Harrison River, BC Trip Details

<p>The Harrison River is one of the main tributaries of the Fraser River. Although it is not a long river, exiting Harrison Lake and flowing into the Fraser at the historic town of Harrison Mills, it does have a large water flow and an estuarial look to it. Since the Harrison has a large lake at its headwater no amount of rain will muddy up the water, even though it will rise and fall often in a season. This makes it a sure bet when many of the other local rivers are flowing high and turbid.</p>

<p>The waters of the Harrison are hallowed as being some of the best fly waters of the Fraser Valley. Its low gradient, clarity and estuarial feel make it ideal for the fur and feather tosser. Also, the inaccessibility and need for a jet boat give a fairly remote feel even though it is within an hour of Vancouver.</p>

<p>The Harrison is the single largest salmon-producing tributary of the Fraser River system. All five species of salmon enter the Harrison to spawn and die and/or move up river to their natal streams to propagate and fulfill their life cycle. This often means that in-season, multiple species days can be had.</p>

<p>Sockeye are the first to move into the system in August. They continue to enter until the end of September. The best fly fishing for them is usually the middle of September as the fish enter the upper portion of the river.</p>

<p>Pinks can found entering the system in huge numbers - in the millions - on odd years… 2003, 2005, 2007… towards the end of August, peaking towards the end of September. These are some of the most aggressive salmon you will ever find. Although not huge (3 to 7 lb average), they make up for their smaller size in their sheer willingness to attack a fly and stunning numbers.</p>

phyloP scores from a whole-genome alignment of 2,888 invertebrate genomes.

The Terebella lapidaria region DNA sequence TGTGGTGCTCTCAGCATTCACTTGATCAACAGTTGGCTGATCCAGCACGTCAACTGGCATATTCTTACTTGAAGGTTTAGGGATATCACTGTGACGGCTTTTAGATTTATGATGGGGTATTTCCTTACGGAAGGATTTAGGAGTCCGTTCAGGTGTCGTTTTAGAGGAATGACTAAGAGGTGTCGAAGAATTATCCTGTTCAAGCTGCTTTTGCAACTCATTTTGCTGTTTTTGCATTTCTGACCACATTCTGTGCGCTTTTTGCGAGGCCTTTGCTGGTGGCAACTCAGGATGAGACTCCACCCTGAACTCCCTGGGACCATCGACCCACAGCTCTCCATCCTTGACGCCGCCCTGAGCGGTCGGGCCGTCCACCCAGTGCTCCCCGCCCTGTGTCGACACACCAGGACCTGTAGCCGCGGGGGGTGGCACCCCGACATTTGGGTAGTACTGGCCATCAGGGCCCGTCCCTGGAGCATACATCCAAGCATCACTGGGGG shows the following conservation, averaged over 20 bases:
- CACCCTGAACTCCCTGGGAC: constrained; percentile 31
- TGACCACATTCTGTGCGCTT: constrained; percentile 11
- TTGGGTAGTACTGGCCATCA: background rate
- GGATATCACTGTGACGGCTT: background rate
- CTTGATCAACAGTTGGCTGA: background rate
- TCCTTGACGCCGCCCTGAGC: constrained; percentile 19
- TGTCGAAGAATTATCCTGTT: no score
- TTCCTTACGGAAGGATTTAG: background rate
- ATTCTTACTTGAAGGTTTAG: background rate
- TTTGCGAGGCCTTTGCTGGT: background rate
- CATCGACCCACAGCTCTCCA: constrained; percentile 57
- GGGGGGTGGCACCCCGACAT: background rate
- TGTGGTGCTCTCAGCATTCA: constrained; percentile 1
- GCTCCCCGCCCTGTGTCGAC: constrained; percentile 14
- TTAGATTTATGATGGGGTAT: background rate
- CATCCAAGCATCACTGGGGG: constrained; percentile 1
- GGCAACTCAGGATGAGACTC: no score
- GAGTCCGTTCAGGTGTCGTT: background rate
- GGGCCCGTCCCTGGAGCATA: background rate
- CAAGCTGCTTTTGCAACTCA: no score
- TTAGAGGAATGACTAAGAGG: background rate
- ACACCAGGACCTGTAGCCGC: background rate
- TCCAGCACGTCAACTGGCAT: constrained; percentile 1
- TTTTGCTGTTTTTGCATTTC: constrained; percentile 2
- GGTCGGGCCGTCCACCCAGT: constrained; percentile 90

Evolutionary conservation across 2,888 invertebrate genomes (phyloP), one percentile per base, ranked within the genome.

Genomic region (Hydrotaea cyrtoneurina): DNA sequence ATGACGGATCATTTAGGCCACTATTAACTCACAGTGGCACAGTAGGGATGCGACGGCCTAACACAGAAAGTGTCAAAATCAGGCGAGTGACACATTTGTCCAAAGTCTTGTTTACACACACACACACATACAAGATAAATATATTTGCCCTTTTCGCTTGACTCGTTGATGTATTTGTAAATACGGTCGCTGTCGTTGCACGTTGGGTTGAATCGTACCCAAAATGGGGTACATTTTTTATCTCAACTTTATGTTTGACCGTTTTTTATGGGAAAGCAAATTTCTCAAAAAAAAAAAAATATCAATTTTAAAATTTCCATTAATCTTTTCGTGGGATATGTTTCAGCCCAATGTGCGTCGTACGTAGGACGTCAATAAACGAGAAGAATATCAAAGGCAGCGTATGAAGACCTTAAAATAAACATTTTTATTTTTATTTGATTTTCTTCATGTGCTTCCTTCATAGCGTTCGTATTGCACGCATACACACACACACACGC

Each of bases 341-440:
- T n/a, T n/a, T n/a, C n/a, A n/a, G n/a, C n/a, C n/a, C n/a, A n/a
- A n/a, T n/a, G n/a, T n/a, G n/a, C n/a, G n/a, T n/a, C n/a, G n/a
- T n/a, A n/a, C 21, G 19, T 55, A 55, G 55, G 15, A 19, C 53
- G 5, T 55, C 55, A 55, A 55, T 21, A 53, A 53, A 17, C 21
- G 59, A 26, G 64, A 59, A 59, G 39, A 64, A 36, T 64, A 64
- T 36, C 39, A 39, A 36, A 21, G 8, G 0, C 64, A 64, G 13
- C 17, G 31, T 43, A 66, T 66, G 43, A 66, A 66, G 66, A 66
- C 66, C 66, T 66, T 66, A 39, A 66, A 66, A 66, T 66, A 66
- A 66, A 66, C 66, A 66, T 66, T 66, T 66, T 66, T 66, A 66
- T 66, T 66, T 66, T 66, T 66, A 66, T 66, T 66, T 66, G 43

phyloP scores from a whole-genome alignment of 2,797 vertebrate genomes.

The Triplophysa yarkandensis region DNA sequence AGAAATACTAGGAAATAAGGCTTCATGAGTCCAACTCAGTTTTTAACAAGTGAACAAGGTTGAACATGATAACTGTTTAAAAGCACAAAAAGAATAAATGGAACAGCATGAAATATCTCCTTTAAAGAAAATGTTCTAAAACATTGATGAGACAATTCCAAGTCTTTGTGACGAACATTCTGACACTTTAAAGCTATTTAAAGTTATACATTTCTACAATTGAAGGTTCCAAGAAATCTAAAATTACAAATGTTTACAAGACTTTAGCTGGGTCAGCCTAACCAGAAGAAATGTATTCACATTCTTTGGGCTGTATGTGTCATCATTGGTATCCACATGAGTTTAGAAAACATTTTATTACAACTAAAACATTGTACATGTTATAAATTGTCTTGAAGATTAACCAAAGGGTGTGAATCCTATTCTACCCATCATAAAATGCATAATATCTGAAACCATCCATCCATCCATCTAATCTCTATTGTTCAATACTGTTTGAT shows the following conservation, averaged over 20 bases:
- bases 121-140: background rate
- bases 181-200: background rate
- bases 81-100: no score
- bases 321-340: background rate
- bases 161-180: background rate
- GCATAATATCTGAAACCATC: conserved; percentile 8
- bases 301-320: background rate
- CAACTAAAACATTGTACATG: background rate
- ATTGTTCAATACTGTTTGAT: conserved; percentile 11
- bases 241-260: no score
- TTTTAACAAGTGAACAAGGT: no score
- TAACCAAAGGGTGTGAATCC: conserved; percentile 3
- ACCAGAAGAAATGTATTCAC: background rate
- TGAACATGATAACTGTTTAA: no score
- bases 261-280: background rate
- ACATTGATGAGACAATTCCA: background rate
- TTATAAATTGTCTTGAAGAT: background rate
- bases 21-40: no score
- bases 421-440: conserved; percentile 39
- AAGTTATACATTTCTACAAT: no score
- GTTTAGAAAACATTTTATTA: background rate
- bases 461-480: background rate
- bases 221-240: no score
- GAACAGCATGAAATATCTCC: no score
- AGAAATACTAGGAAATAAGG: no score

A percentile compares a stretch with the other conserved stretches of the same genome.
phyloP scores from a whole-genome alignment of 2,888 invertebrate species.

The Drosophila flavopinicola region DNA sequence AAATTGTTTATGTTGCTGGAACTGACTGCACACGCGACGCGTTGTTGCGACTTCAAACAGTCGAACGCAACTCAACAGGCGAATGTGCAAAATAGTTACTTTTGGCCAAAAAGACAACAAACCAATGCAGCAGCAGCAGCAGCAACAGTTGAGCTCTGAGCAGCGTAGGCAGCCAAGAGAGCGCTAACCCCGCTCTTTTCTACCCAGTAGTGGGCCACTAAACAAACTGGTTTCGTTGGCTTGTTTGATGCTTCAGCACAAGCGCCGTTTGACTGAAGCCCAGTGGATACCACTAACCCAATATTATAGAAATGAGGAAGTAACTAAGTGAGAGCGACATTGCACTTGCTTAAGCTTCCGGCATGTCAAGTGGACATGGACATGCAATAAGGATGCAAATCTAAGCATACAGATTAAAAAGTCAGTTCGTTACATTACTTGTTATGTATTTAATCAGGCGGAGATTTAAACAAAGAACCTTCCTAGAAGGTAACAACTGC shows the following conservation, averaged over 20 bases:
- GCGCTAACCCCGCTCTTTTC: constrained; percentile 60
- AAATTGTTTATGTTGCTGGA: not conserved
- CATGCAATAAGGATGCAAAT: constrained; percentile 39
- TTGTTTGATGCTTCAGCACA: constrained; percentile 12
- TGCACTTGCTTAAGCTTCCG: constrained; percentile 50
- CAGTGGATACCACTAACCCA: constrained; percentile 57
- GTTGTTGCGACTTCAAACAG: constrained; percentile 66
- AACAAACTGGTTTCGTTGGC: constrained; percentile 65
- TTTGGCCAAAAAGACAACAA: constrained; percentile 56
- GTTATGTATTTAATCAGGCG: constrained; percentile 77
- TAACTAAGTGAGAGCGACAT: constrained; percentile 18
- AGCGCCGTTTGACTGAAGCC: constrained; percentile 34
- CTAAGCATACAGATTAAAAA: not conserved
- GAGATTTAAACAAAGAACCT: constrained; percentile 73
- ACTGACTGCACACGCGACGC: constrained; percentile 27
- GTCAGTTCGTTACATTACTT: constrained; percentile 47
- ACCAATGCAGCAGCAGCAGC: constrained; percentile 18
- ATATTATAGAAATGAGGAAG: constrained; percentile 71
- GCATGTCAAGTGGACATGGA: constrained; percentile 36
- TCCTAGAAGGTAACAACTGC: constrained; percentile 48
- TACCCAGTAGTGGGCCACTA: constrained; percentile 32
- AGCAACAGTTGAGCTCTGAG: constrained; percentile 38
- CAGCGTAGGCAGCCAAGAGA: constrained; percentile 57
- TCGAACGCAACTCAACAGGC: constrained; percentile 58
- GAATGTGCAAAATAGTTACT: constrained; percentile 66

<p>Chum are next entering towards the end of September and peaking around the third week of October. These brutes are some of the largest in the world often topping 20 pounds with a good average of 13 pounds. They respond very well to the fly and proliferate the river in the hundreds of thousands. Large number days and exceptionally large fish are the norm when targeting this species.</p>

<p>Sometime in the beginning of October the long awaited return of Coho begins to filter into the system. These fish represent the pinnacle of success for the Harrison River fly fisher. The spookiest and toughest to catch, the Coho is the "trophy" fish of the river. When "in the mood" Coho can become reckless takers, often chasing flies for some distance or making surface attacks in plain view.</p>

<p>Chinook enter the river year round although the most fishable time is usually October and early November. These are the biggest of the big often-exceeding 30 pounds with a 17+ pound average. Timing is everything with Chinook as most of these brutes use the Harrison as traveling grounds and a "run" of fish can easily push through in a few days.</p>

<p>Spring marks the time that new life begins for the salmon's offspring; this is usually sometime in March and peaking towards the end of April. With this newfound birth comes a bonanza of food in the form off salmon minnows. Thousands of gorgeous sea-run cutthroat trout come in from the Pacific to lunch on these hapless victims. Averaging around 14 inches these trout are known for their aggressive takes and great fun on light tackle. Most fishing is sight casting to boiling fish and surface film orientated.</p>